Cicada Brood Returns to Mid-West

Millions of people in the Mid-West are waking up to the sound of the cicada. There are all kinds of cicadas - the ones emerging this year are the Midwestern cicadas though, that only comes out once every 17 years.

Primarily the cicadas are impacting states to the north of the Commonwealth, but you may see a few scattered across the region.

In the suburbs of Chicago, armies of bizarre, red-eyed bugs are emerging from nearly two decades of life underground.

Famous for their mating call, 17-year cicadas are rearing their ugly heads in five Midwestern states. This swarm, known as brood 13, is expected to be billions strong. Within an acre of ground, you can have a million and a half emerging. The insects attach themselves to just about anything vertical, mate for 30 days and die. An individual cicada’s ear-splitting plea for love can sound as loud as a lawnmower. So when you multiply that by the vast numbers that are gonna be here, that‘s a lot of noise.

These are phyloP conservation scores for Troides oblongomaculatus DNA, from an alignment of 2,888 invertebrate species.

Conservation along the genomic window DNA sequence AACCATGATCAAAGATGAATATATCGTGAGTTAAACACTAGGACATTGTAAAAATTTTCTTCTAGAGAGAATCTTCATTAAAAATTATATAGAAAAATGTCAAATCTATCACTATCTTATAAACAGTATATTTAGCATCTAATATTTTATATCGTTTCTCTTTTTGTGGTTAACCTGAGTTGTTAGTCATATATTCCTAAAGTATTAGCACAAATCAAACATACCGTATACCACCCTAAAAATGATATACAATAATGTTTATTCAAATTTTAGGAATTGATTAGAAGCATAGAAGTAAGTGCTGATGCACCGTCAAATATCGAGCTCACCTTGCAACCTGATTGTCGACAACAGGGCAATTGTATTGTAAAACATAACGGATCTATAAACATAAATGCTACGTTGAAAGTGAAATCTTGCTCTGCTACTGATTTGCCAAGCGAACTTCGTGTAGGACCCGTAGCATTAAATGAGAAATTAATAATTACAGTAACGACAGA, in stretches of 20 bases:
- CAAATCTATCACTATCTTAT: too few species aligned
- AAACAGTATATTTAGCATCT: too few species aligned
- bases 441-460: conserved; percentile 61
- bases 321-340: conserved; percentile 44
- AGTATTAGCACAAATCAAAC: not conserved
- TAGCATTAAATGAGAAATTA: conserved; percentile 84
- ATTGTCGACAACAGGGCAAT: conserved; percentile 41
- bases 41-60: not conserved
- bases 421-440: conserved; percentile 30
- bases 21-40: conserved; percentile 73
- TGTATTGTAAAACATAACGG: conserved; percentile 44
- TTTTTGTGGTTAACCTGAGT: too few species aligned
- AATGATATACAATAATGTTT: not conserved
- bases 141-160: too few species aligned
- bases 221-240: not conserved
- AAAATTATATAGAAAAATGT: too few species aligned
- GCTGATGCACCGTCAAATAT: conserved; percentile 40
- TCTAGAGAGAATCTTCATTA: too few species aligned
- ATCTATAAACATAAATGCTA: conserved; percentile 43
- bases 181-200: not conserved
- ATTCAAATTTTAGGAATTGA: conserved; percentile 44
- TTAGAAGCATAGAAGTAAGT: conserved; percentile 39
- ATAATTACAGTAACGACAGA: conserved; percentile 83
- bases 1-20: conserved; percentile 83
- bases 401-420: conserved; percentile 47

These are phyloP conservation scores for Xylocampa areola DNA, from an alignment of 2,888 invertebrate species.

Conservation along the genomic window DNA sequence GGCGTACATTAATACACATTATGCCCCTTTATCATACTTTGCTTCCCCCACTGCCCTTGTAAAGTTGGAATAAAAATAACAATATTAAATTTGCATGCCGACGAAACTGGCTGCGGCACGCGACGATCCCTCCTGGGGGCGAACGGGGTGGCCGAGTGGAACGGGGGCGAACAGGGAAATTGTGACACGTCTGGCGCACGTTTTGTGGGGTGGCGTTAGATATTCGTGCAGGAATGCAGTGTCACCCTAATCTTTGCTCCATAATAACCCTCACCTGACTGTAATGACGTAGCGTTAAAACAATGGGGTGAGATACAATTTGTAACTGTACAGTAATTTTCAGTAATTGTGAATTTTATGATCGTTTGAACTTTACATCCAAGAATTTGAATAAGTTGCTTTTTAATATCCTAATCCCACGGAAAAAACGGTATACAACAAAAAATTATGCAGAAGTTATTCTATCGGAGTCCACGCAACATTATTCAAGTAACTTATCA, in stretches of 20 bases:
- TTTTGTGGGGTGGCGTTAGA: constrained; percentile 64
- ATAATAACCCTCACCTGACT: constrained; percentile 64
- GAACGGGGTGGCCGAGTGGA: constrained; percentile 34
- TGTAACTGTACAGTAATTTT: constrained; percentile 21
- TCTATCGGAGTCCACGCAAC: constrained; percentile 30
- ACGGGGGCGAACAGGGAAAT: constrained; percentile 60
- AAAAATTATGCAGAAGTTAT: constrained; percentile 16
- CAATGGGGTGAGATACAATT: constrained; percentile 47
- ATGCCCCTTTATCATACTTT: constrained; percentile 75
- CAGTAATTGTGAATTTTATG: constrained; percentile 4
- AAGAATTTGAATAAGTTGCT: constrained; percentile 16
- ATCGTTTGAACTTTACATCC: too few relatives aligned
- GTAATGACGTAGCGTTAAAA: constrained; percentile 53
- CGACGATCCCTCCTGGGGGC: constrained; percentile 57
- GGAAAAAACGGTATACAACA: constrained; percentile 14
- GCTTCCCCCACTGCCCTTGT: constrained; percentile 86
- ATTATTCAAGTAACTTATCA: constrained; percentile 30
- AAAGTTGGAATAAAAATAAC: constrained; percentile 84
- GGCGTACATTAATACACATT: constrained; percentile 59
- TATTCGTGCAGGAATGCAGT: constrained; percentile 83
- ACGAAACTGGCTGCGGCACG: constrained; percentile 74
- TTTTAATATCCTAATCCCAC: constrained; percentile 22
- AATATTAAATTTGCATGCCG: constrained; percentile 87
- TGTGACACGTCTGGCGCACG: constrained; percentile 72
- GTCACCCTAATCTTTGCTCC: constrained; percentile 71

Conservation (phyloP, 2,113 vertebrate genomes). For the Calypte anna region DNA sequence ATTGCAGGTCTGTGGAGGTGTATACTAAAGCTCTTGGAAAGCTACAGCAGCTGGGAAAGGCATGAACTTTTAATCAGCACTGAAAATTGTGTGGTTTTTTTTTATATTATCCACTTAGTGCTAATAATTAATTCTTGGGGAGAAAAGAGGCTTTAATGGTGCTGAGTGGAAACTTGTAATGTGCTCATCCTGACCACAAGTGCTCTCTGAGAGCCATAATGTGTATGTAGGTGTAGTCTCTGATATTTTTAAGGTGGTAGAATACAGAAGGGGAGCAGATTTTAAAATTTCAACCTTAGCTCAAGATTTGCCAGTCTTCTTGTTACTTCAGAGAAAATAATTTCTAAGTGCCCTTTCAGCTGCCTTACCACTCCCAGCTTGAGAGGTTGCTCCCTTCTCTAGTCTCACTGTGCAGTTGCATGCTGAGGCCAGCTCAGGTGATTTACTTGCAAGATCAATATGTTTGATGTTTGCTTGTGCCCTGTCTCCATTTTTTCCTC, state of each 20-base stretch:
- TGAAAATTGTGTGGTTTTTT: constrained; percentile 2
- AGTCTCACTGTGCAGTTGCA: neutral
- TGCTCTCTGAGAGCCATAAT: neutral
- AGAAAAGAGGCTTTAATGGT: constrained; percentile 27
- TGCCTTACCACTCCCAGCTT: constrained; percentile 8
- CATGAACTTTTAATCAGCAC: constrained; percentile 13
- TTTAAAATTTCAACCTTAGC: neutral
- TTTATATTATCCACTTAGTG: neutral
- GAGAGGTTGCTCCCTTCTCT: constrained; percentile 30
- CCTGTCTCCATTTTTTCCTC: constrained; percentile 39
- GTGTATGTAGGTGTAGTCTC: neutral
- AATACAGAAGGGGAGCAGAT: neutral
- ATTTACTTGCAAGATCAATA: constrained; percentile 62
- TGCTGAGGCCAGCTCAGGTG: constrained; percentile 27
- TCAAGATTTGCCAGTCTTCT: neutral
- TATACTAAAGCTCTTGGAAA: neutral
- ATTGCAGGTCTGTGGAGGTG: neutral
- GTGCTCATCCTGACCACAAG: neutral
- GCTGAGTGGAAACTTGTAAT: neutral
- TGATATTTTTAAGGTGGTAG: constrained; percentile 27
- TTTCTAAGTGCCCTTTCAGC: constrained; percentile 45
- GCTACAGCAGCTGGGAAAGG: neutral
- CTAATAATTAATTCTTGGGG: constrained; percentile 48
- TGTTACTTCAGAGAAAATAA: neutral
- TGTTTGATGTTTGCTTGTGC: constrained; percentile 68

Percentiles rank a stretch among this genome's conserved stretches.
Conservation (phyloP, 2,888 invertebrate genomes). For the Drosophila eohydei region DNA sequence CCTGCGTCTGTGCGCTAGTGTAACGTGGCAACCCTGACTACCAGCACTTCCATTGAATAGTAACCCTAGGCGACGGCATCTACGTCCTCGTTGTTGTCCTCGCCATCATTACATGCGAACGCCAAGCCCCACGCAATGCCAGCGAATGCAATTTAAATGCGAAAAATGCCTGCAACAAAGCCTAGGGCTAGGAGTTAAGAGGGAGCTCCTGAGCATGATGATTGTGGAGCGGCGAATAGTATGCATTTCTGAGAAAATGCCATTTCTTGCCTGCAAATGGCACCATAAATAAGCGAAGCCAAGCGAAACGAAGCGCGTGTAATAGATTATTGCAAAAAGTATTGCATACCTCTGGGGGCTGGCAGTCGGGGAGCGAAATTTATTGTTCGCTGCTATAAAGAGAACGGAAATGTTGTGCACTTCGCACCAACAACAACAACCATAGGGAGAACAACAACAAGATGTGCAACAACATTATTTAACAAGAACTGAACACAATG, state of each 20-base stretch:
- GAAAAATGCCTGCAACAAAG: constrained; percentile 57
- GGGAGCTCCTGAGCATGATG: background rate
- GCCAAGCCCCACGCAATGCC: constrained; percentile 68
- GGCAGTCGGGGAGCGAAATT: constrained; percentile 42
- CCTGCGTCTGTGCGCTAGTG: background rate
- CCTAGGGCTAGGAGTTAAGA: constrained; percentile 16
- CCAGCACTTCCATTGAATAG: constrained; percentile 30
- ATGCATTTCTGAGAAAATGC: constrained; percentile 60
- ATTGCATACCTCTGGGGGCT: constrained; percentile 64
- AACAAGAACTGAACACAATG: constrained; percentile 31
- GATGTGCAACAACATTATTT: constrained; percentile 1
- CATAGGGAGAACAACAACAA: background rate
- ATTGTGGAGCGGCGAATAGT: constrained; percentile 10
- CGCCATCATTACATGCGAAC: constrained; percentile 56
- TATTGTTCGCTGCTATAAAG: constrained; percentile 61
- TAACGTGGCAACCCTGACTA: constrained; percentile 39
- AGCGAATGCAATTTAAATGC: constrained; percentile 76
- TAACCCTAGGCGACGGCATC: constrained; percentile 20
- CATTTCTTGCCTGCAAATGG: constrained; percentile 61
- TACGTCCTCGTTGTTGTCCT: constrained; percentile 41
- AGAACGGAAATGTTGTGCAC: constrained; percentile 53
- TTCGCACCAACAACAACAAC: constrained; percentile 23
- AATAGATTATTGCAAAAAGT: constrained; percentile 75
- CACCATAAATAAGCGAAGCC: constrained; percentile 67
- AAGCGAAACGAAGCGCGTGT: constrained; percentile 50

The reason these cicadas show up every 17 years is a mystery - even to scientists, but the noisy and frighteningly unattractive bugs are otherwise harmless.

For cookbook author Marilyn Pocius, these rare creepy crawlers are reason to throw an exotic dinner party.

“They’re good! Not scary at all. I really thought they were going to be much scarier than they really are on the menu: cicadas tempura, cicada sushi, a few cicadas on the barbie ...” Pocius explained, and for cocktail hour - cicada-tinis. “I found them woodsy and nutty at first - kind of crunchy.”

Nine periodical cicada broods are known to inhabit Kentucky. Some are found only in one county, while two are almost statewide.


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